Fava is one of those Greek dishes that you regret not having discovered before. Of course better late, than never! 😉
If it’s the first time that you hear of this, think of hummus in terms of texture, but completely different in terms of taste and speed!
Delicious, healthy, and quick to prepare, it’s an excellent option for a vegan meal with simple and affordable ingredients.
You have many possibilities to cook and taste Greek fava, with the most traditional one to be with olive oil and chopped onion on top of it.
The beautiful thing with this dip and dish is that although it is a legume (it comes from the plant Lathyrus Sativus), it does not need to be soaked before cooking and it’s very quick to prepare it. Furthermore, you can eat it as a mezze, or as a main course with a salad, in your sandwich or even as a spaghetti sauce.
Types of Fava
The fava that we eat most often in Greece comes from the lathouri (or Lathyrus Sativus) (orange-yellow color) while there is also the fava from peas (green color).
Super important note: Greek fava has nothing to do with fava beans! Greek fava is prepared with split peas, not fava beans. The difference is huge!!!
There are also different varieties of Greek fava depending on the region they come from, the soil, and the particular climate of each of them.
Among the most famous are the fava from Feneos (PGI product), from Schinoussa, and from Santorini.
As we are lovers of Greek fava, get prepared to explore more Greek fava recipes! Like this one: Greek Fava (split peas) with orange, pomegranate and chicory!
The fava you’ll find below reminds us of the dish we had a few years ago in a restaurant in Nea Nikiti in Halkidiki (northern Greece). As crazy as it sounds, it was the first time for us to try it! We have to admit that discovering new flavors and combinations is one of the joys of going vegan!
This is a more gourmet version of the traditional fava thanks to the caramelized onions and almonds.
If you cannot find carob honey or petimezi (grape sirup), just use brown sugar.
Greek fava goes perfectly with salads (we chose kale) and bread (to soak up the olive oil).
Try it and tell us your opinion!
Greek Fava with Caramelized Onions and Almonds in Carob Honey
For cooking the fava
- 600 ml of water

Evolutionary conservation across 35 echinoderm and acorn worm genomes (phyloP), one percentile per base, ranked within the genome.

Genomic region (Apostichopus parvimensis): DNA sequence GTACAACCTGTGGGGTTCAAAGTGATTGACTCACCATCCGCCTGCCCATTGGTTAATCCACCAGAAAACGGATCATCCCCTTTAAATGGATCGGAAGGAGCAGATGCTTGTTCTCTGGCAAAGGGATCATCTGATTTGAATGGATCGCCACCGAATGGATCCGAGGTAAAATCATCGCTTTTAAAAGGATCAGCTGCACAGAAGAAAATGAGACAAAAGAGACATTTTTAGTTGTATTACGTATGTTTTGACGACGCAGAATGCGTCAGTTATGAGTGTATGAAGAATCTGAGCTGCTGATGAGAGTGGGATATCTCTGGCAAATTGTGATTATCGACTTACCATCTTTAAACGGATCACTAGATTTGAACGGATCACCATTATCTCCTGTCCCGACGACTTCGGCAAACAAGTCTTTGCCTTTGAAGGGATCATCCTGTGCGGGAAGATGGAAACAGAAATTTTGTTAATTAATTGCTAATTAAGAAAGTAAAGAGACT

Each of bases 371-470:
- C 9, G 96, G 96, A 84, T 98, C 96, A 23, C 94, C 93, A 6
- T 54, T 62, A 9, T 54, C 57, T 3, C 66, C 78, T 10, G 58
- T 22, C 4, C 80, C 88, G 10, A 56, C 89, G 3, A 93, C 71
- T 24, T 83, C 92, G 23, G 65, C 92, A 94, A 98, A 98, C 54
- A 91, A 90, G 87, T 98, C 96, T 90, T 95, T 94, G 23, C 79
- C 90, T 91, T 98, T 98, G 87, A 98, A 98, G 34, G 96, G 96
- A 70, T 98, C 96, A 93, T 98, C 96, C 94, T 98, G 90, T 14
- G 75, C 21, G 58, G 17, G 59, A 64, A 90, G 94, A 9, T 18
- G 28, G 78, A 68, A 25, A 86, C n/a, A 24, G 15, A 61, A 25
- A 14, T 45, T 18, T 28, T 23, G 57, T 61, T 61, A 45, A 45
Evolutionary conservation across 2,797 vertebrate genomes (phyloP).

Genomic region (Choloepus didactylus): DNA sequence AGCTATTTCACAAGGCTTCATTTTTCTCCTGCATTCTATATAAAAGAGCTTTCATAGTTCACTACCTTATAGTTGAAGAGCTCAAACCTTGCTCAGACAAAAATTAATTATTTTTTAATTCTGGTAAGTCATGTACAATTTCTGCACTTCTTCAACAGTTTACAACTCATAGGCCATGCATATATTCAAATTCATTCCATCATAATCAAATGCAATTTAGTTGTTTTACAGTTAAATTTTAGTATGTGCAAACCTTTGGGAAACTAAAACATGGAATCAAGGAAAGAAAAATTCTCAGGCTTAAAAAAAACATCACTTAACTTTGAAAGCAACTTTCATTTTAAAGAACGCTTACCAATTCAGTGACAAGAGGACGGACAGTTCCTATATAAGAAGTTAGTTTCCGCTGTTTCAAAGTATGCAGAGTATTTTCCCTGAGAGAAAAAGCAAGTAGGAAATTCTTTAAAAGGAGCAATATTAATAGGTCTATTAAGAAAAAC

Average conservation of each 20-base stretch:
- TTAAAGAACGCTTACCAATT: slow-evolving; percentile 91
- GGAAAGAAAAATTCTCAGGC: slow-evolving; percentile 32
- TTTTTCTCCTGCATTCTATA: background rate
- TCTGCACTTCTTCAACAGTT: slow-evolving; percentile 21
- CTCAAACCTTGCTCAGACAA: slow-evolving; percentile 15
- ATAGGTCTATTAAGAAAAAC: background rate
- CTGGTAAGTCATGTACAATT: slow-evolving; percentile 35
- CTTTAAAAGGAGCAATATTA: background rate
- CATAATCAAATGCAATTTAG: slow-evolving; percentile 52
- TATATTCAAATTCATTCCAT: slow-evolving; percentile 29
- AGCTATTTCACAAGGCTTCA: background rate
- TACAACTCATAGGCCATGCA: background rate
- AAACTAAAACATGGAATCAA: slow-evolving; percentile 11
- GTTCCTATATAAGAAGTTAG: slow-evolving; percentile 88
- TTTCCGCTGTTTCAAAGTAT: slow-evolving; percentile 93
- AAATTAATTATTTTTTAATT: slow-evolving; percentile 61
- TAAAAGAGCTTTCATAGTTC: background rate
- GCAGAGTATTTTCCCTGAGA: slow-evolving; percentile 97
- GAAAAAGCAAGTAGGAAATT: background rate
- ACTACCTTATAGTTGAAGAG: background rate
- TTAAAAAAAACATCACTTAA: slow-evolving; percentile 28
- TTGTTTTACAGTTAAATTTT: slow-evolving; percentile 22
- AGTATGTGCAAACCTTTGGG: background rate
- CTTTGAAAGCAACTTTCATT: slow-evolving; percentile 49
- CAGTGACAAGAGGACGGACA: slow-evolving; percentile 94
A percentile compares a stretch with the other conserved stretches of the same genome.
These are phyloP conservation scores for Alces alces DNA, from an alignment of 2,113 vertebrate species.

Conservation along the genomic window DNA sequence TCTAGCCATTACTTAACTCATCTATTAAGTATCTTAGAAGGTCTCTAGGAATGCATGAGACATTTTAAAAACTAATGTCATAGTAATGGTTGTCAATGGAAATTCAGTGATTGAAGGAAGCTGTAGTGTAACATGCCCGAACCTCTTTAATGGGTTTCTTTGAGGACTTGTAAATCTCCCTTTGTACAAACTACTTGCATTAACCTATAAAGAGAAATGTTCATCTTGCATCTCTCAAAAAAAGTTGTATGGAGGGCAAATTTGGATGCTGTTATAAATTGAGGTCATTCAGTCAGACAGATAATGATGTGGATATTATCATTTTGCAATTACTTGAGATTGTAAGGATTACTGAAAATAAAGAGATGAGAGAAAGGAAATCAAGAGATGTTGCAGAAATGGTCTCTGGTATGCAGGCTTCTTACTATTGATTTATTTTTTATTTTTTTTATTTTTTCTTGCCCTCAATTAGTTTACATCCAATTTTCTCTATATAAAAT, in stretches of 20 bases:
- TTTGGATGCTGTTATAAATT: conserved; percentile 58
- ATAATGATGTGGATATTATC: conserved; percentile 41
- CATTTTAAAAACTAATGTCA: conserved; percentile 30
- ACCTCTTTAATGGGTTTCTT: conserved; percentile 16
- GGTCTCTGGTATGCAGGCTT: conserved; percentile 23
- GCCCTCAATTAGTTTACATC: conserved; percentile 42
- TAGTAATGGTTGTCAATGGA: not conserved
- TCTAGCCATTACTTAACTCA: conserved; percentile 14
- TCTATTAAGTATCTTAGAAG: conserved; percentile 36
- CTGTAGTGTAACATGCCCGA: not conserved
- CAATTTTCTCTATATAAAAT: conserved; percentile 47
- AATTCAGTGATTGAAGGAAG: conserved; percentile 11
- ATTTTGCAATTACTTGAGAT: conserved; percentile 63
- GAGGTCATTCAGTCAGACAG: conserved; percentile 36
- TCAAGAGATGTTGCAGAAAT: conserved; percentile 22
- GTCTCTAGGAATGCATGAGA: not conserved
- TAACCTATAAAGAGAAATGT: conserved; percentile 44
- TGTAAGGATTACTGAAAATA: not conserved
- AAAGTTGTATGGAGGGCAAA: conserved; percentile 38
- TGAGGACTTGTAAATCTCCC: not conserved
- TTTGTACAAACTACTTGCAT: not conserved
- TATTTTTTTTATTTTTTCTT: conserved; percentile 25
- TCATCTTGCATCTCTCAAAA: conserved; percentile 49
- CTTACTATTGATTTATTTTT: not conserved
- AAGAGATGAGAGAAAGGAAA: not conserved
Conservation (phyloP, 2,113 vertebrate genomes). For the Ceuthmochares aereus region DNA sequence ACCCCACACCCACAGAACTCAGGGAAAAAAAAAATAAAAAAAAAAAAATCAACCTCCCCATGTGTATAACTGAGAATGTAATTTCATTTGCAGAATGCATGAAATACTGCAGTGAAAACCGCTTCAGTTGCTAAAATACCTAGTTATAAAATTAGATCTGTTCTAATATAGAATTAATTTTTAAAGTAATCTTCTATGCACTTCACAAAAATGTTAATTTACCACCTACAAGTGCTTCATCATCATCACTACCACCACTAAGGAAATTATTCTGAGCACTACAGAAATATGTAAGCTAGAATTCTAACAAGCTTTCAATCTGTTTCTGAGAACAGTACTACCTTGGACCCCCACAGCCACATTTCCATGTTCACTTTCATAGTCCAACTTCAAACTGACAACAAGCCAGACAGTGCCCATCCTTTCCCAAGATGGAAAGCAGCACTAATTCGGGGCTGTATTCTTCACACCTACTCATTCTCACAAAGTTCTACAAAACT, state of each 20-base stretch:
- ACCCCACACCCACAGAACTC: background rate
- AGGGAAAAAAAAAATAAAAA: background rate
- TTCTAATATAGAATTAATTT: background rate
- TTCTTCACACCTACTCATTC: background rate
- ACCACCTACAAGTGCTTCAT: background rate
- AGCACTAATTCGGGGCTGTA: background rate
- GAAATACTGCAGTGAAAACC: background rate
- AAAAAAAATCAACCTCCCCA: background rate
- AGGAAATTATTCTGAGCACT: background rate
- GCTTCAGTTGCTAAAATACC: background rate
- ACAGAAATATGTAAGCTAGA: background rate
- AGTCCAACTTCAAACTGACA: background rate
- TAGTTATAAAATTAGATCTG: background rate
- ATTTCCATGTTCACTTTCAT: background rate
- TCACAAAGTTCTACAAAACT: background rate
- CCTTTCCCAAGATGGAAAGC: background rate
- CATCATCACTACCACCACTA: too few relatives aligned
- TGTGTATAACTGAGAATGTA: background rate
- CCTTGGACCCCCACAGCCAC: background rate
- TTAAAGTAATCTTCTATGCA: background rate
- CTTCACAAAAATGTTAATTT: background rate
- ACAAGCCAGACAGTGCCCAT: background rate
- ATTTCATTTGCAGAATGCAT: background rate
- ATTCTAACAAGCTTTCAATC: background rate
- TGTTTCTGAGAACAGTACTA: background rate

- 200 gr Greek fava from lathouri or yellow split peas or green split peas
- 1 onion
- 1 carrot
- 1 clove of garlic
- 2 tbsp olive oil
- 2 bay leaves
For the blender
- juice of ½ lemon
- 100 ml olive oil
For cooking the caramelized onions
- 1 big onion
- 20 ml olive oil
- 25 ml carob honey or grape syrup or brown sugar
- 25 ml balsamic cream sauce
- 5-6 almonds optional
For the fava
- Remove any small stones or debris from the fava/split peas.
- Coarsely chop the onion, the carrot, and the garlic.
- Put all the ingredients (apart from the salt) in a pot and cook over medium heat for about 20 minutes, stirring occasionally. Towards, the end of cooking, add the salt.Check regularly if there is enough water left in the pot so that the fava does not stick to the bottom of the pot.
- When it’s ready, turn off the heat, and let the fava cool to room temperature. If you have a hand blender, you don't have to wait the fava to cool.
- Remove the bay leaves and mix the fava in the blender with the olive oil and the lemon juice.While mixing, check if you need to add a bit of water. Pay attention to the amount of water: the more you add, the more watery the fava becomes. Unless it's like a soup (if you put a lot of water), it becomes thicker after a few hours.
- When ready, serve the quantity you want of the mixed fava and begin the caramelized onions.
For the caramelized onions
- Cut the onion into slices of intermediate size.
- Put the oil in a pan, add the onions and sauté until they start to soften (it will normally take 2-3 minutes if your slices are not too thick).
- Add the carob honey and the balsamic cream (and optionally, the almonds).
- Shake your pan back and forth, so the onions do not stick.
- Sauté for about 2-4 more minutes and repeat step 4.
- Turn off the heat, take the onions from the pan and add them on top of your fava with a bit of olive oil.
- Instead of carob honey, we often use grape syrup (petimezi). If you do not have any of those, replace them with sugar.
- You do not need to soak the fava (as you normally do with beans or chickpeas) or remove the foam that forms when it boils.